This week’s positive news around the development of a third effective vaccine for COVID-19 offers some hope of a way out of the pandemic. However, for the forthcoming months tight restrictions will continue to remain in place for most of us.

We have already endured eight months of hardship and disruption to our lives, coping incredibly well with a situation that seems like it will never end. Some will feel their energy resources, motivation and levels of enthusiasm are completely depleted, possibly struggling to find purpose and optimism. BURNOUT isn’t solely linked to hard, pressurised days at work but extends to us facing any form of long-term, unresolved stress, such as that experienced during a pandemic.  Everyone can be susceptible; from parents who are working from home and managing child-care, to those having to self-isolate or key workers who find their working days much longer.

The fundamental way to avoid burnout is managing stress.  The earlier some of the strategies listed here can be introduced the less likely we are to reach the crisis point of burnout:

  • SPOTTING THE SIGNS OF BURNOUT – Tune in to your thoughts, feelings and how your body is feeling. Commonly, those experiencing burnout will report overwhelming feelings of exhaustion, reduced productivity, difficulty making decisions, irritability, self-doubt and self-criticism. It is OK to acknowledge how you are feeling, this is NORMAL and will be the first step to recognising the potential for burnout.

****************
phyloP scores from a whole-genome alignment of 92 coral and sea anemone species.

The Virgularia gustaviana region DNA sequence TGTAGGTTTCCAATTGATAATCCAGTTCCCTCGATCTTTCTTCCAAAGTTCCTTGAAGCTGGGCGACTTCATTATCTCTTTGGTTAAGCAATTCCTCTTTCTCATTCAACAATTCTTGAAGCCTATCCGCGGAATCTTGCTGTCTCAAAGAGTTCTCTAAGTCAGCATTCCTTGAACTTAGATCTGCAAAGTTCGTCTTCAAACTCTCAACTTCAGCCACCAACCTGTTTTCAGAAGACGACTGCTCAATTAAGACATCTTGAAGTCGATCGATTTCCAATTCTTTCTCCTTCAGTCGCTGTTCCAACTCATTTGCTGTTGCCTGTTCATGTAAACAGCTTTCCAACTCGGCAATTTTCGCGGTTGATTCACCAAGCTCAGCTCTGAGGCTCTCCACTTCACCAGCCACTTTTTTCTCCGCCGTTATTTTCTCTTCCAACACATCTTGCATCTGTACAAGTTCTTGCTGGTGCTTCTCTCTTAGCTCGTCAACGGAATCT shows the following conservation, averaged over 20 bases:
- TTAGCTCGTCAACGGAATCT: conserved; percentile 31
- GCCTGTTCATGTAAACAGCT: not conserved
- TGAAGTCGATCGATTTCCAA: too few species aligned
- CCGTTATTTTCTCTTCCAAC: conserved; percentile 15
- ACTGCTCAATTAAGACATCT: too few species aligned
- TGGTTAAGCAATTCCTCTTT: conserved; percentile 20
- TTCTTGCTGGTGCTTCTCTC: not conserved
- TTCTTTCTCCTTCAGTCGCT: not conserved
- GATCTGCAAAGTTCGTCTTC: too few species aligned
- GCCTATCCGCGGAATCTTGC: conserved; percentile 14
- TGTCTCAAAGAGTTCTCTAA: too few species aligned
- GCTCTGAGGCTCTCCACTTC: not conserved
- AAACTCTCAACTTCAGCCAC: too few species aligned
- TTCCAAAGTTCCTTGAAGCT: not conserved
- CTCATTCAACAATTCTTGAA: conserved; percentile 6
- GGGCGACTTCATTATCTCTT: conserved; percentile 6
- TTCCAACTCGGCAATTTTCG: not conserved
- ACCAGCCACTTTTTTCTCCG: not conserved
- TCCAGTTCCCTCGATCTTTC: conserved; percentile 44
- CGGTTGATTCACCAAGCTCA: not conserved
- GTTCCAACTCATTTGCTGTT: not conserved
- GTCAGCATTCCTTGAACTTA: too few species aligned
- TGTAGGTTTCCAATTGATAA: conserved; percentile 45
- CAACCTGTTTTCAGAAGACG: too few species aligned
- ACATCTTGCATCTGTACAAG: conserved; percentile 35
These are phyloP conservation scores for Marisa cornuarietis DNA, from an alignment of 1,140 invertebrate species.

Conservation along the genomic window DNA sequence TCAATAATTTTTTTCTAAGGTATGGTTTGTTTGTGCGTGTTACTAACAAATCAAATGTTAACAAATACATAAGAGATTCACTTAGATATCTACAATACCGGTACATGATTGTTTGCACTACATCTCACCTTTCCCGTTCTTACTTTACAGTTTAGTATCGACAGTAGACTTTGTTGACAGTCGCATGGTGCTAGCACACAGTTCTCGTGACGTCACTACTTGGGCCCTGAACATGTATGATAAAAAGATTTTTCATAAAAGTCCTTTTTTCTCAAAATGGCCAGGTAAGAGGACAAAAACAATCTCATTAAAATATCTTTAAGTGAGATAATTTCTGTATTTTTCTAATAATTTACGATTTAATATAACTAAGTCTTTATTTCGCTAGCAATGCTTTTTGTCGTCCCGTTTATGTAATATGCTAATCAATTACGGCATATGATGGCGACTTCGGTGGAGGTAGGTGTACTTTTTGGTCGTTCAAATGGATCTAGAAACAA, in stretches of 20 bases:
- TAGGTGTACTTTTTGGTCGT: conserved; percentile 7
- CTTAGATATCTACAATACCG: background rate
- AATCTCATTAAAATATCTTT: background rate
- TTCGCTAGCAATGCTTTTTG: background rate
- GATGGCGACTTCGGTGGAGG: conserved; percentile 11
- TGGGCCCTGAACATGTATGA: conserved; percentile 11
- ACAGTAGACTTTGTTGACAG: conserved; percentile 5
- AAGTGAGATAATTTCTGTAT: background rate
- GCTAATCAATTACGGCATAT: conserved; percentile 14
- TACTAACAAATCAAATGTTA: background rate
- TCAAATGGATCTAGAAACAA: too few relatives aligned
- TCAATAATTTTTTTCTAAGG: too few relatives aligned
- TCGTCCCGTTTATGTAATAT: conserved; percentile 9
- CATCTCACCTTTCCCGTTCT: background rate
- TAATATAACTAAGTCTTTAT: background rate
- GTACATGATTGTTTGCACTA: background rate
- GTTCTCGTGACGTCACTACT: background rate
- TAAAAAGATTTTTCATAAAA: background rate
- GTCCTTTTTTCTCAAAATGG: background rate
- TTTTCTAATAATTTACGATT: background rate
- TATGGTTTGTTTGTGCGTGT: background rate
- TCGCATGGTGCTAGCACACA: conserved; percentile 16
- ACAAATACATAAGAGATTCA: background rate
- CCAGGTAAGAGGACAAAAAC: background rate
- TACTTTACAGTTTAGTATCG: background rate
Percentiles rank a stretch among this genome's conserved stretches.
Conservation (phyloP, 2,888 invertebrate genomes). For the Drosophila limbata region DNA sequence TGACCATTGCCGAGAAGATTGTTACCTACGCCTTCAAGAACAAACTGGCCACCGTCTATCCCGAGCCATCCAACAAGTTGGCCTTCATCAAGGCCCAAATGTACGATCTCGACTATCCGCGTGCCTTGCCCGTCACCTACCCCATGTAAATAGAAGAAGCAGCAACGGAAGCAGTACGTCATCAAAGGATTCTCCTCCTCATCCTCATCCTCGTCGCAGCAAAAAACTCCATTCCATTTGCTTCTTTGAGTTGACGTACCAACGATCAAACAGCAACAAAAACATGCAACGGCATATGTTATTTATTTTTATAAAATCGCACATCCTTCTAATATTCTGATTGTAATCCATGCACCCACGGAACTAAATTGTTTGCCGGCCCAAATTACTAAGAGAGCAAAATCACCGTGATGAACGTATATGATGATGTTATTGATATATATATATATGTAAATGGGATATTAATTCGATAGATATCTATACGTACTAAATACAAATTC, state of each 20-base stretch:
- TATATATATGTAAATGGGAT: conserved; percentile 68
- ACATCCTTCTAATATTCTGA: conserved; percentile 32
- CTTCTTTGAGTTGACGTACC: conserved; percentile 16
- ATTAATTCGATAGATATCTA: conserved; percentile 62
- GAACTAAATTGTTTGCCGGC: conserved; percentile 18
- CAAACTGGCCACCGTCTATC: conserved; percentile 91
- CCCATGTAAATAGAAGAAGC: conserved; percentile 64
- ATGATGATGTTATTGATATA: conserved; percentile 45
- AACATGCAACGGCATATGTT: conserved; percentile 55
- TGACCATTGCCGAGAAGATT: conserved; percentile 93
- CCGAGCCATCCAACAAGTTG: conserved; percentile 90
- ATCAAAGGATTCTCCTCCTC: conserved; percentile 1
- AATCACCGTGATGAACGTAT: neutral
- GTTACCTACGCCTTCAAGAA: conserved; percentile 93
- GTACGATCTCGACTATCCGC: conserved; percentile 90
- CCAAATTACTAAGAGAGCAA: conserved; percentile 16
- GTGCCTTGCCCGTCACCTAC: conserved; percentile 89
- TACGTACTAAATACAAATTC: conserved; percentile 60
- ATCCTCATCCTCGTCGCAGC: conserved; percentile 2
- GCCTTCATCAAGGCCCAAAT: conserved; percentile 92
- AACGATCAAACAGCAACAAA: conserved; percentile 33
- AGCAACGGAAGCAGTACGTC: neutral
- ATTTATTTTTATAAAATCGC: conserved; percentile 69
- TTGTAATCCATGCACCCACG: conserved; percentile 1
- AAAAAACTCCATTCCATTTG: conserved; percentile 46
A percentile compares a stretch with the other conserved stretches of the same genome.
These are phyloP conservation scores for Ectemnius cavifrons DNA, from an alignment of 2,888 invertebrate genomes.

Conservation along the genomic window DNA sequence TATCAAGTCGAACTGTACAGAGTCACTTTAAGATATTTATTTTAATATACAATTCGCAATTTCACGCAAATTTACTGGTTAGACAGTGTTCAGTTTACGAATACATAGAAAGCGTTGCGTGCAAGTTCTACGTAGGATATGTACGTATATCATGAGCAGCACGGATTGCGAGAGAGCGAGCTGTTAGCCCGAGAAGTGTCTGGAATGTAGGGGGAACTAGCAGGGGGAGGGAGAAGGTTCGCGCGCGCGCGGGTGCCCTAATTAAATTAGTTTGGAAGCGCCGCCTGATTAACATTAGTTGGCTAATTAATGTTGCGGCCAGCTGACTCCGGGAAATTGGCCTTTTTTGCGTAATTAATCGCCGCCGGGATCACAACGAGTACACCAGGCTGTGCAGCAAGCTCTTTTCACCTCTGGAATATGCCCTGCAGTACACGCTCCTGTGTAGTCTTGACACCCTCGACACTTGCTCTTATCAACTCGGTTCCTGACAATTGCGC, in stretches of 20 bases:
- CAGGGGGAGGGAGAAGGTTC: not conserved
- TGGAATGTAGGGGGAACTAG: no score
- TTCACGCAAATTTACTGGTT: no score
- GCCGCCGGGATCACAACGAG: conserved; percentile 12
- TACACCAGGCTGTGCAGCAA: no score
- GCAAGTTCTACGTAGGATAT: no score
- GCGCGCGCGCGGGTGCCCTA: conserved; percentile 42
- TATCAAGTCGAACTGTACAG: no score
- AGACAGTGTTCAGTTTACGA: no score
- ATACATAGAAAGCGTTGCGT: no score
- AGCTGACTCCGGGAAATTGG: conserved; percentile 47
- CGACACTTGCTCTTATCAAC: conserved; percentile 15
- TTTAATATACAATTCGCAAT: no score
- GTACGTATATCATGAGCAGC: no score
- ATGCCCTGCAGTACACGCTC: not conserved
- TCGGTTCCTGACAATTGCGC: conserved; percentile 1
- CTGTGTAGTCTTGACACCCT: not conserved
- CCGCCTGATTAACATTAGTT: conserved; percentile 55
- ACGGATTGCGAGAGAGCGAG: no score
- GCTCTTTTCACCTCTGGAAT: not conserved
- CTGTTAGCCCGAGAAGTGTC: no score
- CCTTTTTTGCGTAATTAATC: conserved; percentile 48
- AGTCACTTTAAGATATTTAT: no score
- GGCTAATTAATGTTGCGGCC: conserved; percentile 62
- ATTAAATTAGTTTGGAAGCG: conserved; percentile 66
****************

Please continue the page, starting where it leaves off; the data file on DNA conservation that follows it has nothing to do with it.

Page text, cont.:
• MAINTAINING OUR WORK-LIFE BALANCE – Now so many more of us are working from home it is crucial that we establish healthy routines to avoid overload. Getting up at the same time each day, separating our physical work spaces and introducing a shutting down ritual at the end of the working day will all help to reduce the blurring of boundaries around our home and work lives.

 

  • SOCIAL CONNECTEDNESS & SELF-CARE – During this challenging period we may find we have a tendency to withdraw from social interactions. The pandemic means we have to limit our physical contact but staying connected with our friends, colleagues, neighbours and family will boost our well-being and give us focus. Try to incorporate other activities into your day that nourish you and improve mood, such as a woodland walk, taking time out to read a book or simply stretching.

 

Seek professional help from a mental health expert if you feel unable to cope and are concerned for your wellbeing. You can access appropriate support via your GP or through an Employee Assistance Programme at work. 

Our ‘AVOIDING BURNOUT’ webinar delivers an understanding of what burnout is and offers practical mind tools on how to break the cycle of stress before it escalates to a more chronic problem.